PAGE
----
Drug abuse is the use of illegal drugs, or the misuse of prescription or over-the-counter drugs for at least a year with negative consequences.
MARIJUANA (also called "grass," "pot," "reefer," "joint," "hashish," "cannabis," "weed," and "Mary Jane")
About 2 in 5 Americans have used marijuana at least once. About 10% of the population uses it on a regular basis.
The source of marijuana is the hemp plant (cannabis sativa). The active ingredients are THC (delta-9-tetrahydrocannabinol) and other cannabinoids, which are found in the leaves and flowering shoots of the plant.
Hashish is a substance taken from the tops of female plants. It contains the highest amount of THC.
The drug dose in marijuana varies greatly depending on how it is prepared.
You may feel the effects of marijuana within seconds to several minutes after breathing in the smoke (from a joint or pipe), or within 30 - 60 minutes after eating foods containing marijuana, such as "hash brownies."
Unpleasant effects that may occur include:
Other troubling side effects may include:
Other marijuana effects may include:
Regular users may have withdrawal effects when they stop marijuana use. These may include:
Because the substance formed when the body breaks down marijuana may be stored in the body's fat tissue, heavy users may show evidence of marijuana use in urine tests for up to 1 month after stopping the drug.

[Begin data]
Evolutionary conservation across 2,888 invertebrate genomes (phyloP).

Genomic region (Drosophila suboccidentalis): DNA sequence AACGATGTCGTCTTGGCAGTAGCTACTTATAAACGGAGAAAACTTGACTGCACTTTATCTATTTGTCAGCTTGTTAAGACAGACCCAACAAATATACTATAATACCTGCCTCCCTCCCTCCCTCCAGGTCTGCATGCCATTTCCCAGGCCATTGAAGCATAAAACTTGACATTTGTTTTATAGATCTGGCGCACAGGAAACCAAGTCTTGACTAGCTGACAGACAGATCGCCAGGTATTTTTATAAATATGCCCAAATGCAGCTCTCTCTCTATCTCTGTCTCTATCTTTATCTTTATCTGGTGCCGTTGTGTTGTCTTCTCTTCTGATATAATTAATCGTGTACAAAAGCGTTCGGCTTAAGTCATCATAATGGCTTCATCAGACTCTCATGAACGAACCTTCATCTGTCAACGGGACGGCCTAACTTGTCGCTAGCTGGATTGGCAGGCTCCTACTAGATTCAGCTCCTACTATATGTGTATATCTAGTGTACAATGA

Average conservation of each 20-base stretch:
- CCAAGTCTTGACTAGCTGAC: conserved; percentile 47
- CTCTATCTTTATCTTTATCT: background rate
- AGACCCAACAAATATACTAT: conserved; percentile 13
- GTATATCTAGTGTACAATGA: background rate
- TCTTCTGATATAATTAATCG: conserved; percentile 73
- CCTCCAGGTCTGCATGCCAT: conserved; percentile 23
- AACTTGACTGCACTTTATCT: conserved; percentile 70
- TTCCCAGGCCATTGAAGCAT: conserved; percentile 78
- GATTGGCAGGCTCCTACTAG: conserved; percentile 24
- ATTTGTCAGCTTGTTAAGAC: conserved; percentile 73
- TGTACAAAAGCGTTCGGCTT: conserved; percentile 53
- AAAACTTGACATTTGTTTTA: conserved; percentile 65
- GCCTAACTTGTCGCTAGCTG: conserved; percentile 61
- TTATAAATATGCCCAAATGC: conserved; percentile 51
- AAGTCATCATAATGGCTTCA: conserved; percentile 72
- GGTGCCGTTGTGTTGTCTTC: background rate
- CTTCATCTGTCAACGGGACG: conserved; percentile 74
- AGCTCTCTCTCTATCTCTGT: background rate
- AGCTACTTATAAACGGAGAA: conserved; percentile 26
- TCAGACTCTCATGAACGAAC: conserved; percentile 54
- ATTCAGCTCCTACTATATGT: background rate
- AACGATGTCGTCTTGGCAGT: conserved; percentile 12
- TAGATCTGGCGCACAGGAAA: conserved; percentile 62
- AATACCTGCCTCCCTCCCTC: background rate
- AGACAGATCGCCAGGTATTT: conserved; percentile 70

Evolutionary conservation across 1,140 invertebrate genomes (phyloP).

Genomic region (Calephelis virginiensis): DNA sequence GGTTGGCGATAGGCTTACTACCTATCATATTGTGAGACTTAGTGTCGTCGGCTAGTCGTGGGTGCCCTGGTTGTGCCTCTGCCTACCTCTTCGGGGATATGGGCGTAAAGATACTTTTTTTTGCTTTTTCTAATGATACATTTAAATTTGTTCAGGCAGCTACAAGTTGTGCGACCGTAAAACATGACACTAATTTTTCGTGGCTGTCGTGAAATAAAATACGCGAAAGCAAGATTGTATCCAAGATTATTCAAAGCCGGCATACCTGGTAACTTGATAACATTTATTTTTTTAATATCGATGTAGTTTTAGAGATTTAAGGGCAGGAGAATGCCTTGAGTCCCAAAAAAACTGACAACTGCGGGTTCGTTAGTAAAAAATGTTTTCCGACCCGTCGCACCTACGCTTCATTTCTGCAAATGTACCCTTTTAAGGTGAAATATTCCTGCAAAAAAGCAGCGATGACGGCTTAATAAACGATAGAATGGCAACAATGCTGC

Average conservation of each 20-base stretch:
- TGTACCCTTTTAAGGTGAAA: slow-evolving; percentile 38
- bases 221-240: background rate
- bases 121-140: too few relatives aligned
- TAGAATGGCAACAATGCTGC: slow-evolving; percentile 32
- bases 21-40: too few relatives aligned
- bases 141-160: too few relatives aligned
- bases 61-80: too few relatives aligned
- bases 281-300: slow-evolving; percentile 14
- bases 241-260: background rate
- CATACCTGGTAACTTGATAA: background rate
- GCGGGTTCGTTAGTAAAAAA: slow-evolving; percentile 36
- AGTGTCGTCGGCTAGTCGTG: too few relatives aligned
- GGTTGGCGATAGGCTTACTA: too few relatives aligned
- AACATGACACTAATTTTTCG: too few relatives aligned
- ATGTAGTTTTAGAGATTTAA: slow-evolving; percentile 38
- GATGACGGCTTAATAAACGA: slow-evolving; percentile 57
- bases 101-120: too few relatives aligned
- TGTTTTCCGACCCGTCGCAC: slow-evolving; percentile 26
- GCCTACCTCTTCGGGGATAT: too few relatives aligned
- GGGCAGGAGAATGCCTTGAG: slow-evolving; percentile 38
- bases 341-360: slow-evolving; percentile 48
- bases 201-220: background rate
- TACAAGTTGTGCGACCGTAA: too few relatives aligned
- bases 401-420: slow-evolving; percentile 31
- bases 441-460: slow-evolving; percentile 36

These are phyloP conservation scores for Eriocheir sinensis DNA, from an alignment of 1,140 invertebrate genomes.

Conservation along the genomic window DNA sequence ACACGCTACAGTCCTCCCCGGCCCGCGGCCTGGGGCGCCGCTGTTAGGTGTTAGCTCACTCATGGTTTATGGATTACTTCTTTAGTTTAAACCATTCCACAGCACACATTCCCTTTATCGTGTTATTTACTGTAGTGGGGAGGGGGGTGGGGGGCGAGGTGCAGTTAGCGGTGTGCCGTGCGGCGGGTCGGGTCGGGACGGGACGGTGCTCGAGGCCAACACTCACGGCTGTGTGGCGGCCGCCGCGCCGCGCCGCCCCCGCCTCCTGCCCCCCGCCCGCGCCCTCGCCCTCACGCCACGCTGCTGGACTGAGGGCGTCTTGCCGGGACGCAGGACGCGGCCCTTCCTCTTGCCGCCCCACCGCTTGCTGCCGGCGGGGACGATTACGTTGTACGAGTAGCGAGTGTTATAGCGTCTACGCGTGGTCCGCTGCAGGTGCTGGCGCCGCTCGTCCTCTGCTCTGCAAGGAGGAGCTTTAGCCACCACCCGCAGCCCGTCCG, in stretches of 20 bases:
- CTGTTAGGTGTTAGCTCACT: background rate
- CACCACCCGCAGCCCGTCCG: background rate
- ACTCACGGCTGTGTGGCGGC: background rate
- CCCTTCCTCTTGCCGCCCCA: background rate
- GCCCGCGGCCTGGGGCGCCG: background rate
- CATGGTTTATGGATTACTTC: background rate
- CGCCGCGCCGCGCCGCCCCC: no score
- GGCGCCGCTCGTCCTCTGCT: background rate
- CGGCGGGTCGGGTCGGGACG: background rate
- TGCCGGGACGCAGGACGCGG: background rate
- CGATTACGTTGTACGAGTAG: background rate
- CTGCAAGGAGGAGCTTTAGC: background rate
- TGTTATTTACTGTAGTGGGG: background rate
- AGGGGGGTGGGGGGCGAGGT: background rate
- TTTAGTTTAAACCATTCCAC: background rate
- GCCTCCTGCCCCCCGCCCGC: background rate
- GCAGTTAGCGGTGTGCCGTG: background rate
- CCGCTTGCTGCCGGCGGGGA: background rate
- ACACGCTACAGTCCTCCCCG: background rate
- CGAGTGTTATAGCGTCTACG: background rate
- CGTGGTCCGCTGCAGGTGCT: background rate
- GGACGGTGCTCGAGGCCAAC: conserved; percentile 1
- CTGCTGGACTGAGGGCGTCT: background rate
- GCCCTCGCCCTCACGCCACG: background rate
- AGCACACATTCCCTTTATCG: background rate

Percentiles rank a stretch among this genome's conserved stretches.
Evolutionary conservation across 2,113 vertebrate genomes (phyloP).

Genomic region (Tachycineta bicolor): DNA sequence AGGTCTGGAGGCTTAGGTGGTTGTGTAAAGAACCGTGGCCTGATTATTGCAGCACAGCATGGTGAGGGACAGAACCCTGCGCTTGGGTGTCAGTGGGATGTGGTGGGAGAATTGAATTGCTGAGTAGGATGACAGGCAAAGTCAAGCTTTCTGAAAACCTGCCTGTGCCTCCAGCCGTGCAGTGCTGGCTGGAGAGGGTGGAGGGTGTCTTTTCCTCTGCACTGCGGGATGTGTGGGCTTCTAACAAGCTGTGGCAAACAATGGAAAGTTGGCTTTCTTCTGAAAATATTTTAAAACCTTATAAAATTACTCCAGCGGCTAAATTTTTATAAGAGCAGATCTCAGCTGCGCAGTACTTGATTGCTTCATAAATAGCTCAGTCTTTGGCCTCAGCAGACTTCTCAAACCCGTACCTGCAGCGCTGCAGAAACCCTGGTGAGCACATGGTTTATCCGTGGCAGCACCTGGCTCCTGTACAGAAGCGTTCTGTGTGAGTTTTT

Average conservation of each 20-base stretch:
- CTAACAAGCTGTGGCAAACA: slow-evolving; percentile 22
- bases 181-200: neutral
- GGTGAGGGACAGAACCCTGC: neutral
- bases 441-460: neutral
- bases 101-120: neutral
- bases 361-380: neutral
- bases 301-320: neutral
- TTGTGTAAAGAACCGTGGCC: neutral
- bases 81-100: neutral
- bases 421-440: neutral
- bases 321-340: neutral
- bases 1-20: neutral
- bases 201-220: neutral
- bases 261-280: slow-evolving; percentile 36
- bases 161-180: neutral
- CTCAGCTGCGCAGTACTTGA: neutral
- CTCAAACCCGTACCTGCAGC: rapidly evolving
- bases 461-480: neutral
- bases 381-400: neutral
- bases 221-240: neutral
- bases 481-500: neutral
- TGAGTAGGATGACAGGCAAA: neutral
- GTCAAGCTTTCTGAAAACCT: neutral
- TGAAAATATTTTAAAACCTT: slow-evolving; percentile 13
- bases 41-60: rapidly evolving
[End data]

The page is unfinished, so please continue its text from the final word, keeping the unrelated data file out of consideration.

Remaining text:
The active substance in cannabis is believed to have medical properties, which include:
THC has been approved by the Food and Drug Administration for these purposes.
The use of whole marijuana remains very controversial. More than 13 states have laws to provide legal sanction for the medical use of marijuana. The federal government still considers whole marijuana to be a controlled substance that is illegal, even for medical use.
PHENCYCLIDINE (PCP, "angel dust")
It is difficult to estimate the current use of phencyclidine in the United States, because many people do not know that they have taken it. Other illegal substances (such as marijuana) can be laced with PCP without the user being aware of it.
PCP can be made easily and cheaply by anyone who knows organic chemistry. This makes it a prime drug for the illegal drug industry. It is available illegally as a white powder that can be dissolved in either alcohol or water.
PCP may be taken in different ways. How fast it affects the user depends on how it is taken.
Different doses of PCP will cause different effects:
Because of the pain-killing (analgesic) properties of PCP, users who get seriously injured may not feel any pain.
A number of other club drugs have become popular and available in recent years:
In addition to PCP, other commonly abused hallucinogens include LSD (lysergic acid diethylamide), psilocybin (mushrooms, "shrooms"), and peyote (a cactus plant containing the active ingredient mescaline).
Most hallucinogens are used only one or a few times per year.
Hallucinations related to these drugs tend to involve seeing things, and may include patterns or halos around lights. People who have such visual hallucinations after taking drugs usually know that their perception is distorted.
Signs and symptoms of LSD use:
LSD is a very strong hallucinogen. Only tiny doses are needed to produce effects. Compared to LSD, psilocybin is 100 - 200 times weaker, and mescaline (peyote) is about 4,000 times weaker.